Why I Go With One … The Most Beautiful Creature Ever? Bins. « Arthur Morris/BIRDS AS ART

Why I Go With One ... The Most Beautiful Creature Ever? Bins.

Why I Go With One …

My long-time policy has always been to go with one photographer on US IPTs. Why? If you are interested enough in learning and are willing to take time off from work and travel (often by air) to the location, I never want to disappoint you. That is true even if I break-even or lose a few bucks. The 3 1/2 day DeSOto IPT just might be the first IPT where I have actually gone with one.

Note: international trips that require substantial deposits from the operator, that being me, are often posted with a minimum number of participants. For good reason. Two currently scheduled trips that fit that bill are the just announced 2019 UK Puffins and Gannets IPT and the Galapagos Photo-Cruise of a Lifetime.


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Obviously folks attending the IPT will be out in the field early and stay late to take advantage of sunrise and sunset colors. The good news is that the days are relatively short in late September. Click on the composite to enjoy a larger version.

Clockwise from upper left to center: Long-billed Curlew, juvenile Tricolored Heron, Marbled Godwits, Great Blue Heron, juvenile Pectoral Sandpiper, Wood Stork, smiling Sea Scallop, Ruddy Turnstone scavenging needlefish, Great Blue Heron sunset silhouette at my secret spot, and southbound migrant tern flock blur.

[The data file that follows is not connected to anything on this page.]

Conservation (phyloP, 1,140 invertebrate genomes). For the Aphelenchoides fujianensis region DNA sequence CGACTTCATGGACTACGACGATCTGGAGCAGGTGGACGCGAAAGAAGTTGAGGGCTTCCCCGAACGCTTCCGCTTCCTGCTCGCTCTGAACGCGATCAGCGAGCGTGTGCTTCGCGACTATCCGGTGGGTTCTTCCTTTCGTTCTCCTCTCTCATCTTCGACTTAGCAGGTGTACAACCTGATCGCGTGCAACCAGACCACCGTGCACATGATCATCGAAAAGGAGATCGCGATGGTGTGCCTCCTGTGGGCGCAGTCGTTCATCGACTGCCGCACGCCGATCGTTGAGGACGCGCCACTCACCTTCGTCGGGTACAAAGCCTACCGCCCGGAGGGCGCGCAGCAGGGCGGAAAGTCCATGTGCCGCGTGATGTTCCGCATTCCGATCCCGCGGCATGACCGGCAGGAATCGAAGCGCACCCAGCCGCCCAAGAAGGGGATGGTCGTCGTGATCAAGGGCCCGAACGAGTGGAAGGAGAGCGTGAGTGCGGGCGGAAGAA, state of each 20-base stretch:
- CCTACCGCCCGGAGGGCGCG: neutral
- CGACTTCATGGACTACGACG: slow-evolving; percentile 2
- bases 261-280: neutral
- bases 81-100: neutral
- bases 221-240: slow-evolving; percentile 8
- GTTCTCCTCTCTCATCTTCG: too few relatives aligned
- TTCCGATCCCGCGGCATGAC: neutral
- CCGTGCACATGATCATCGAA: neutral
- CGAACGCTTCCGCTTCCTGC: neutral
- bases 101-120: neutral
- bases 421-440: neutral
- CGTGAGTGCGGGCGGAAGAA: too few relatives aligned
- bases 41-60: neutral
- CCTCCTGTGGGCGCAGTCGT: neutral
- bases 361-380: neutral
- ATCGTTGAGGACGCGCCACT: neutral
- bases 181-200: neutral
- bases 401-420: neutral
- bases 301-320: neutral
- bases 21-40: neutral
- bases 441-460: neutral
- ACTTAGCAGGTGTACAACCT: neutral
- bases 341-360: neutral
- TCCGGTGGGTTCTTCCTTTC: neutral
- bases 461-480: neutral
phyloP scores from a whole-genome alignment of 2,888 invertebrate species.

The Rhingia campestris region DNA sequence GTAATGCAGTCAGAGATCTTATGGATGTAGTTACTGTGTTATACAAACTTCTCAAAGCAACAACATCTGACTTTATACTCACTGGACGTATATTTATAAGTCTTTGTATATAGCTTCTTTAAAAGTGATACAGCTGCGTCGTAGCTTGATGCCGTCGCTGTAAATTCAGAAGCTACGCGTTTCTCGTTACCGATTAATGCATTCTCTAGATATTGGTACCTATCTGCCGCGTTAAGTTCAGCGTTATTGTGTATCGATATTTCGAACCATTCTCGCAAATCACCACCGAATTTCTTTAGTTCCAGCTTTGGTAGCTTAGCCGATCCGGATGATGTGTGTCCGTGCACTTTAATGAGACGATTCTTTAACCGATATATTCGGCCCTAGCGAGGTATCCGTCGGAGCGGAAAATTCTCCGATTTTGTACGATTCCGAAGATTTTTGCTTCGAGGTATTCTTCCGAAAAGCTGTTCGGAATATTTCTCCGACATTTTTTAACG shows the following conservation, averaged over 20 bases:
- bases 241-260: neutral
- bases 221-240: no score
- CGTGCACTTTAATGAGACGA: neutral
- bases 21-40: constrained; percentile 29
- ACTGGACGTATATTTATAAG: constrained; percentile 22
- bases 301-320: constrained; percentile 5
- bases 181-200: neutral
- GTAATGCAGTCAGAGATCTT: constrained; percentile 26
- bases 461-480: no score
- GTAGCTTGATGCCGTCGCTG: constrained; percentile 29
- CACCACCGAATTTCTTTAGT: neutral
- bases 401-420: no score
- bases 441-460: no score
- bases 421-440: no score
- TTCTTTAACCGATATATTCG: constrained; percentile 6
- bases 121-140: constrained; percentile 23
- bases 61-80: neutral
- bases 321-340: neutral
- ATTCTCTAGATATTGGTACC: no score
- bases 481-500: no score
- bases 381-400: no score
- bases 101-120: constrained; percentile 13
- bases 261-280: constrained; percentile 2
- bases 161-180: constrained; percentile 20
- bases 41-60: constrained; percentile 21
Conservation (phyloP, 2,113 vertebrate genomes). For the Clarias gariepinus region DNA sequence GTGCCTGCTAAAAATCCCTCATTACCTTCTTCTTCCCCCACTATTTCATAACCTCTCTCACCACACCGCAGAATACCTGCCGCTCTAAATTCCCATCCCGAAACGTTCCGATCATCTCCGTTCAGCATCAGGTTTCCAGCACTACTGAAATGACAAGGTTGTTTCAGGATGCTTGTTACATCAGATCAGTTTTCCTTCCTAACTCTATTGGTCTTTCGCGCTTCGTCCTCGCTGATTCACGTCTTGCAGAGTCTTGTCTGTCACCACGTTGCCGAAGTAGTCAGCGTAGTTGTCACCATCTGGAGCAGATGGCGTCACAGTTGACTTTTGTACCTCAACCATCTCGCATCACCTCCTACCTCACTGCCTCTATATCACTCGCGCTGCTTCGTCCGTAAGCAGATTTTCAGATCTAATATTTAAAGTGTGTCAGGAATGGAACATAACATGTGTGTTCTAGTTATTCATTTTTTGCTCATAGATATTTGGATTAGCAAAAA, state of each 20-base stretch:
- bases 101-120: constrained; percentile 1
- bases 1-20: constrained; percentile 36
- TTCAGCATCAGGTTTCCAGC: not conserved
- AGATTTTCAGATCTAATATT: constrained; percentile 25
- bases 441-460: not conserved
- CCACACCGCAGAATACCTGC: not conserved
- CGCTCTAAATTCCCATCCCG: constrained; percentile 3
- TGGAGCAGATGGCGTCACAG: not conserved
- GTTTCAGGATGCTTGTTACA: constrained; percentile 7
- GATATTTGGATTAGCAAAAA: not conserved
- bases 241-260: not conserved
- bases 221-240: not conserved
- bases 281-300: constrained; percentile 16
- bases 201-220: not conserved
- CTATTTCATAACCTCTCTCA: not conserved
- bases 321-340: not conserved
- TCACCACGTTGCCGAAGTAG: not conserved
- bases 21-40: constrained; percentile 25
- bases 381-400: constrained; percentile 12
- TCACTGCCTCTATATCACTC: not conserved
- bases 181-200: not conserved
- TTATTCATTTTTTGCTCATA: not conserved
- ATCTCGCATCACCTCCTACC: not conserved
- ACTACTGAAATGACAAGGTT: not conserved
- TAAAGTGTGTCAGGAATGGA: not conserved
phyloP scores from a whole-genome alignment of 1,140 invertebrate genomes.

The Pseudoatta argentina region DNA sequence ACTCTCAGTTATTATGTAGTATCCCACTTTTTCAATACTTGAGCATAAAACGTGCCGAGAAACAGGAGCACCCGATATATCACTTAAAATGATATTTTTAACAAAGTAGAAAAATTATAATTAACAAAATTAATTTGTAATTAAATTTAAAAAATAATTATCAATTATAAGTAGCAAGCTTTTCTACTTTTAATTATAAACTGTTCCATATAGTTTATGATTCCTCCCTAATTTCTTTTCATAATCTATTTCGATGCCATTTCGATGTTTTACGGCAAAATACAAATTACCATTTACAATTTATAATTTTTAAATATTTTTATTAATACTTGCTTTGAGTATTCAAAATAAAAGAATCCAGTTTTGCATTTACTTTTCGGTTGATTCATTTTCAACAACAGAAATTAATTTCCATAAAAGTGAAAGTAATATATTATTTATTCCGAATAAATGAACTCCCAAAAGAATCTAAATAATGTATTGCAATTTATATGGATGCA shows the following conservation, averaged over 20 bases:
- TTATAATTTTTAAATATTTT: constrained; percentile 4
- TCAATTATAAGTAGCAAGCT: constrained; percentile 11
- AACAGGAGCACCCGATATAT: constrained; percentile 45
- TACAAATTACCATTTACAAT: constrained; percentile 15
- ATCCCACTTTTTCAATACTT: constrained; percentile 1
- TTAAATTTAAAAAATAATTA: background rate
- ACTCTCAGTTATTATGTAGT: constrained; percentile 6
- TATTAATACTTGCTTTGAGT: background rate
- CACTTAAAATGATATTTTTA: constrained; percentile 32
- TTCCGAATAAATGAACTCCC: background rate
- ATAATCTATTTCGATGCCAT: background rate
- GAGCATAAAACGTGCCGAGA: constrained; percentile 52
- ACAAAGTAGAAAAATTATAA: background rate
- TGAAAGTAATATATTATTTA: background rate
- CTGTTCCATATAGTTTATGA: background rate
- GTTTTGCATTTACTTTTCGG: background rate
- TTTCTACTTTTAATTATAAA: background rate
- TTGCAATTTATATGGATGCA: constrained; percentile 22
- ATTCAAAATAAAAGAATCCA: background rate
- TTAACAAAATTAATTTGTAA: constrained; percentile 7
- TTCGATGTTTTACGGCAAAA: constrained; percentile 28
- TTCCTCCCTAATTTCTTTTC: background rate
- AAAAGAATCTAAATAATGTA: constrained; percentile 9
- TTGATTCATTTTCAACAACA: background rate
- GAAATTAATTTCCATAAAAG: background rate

It’s Never Too Late

First-timer Ed Dow took advantage of the largest-ever offered late registration discount and signed up yesterday for the complete DeSoto package. He is traveling from California to learn to use his new used Canon 500 II. Multiple IPT veteran and good friend Indranil Sircar is joining us for the weekend. If you would like to join us on the weekend or the full IPT or both, or would like to join us for a single day, scroll down for the details and shoot me an e-mail. Don’t forget to ask me about the huge late-registration discounts or try me on my cell at 863-221-2372.


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Fort DeSoto in fall is rife with tame birds. All of the images in this card were created at Fort DeSoto in either late September or very early October. I hope that you can join me there this September. Click on the composite to enjoy a larger version.

Clockwise from upper left to center: Long-billed Curlew, Marbled Godwit, Caspian Tern, Great Egret, Sandwich Tern with fish, Willet, Black-bellied Plover threat display, Snowy Egret, 2-year old Yellow-Crowned Night-Heron, juvenile Yellow-Crowned Night-Heron.

  • The 2018 Fort DeSoto Fall Weekend IPT/September 22-23, 2018: 2 FULL DAYS: $949. Limit 8/Openings 6.
  • 2018 Fort DeSoto Fall IPT/September 24 (MON) through the morning of September 27 (THURS), 2018: 3 1/2 DAYS: $1749. Limit 8/Openings 7. Meet and Greet at 7:30pm on the evening of September 23 (SUN)

Please e-mail for late-registration discount info and/or for single-day rates.

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Zebra Swallowtail
i-Phone Image courtesy of and copyright 2019: Amy Novotny

The Most Beautiful Creature Ever?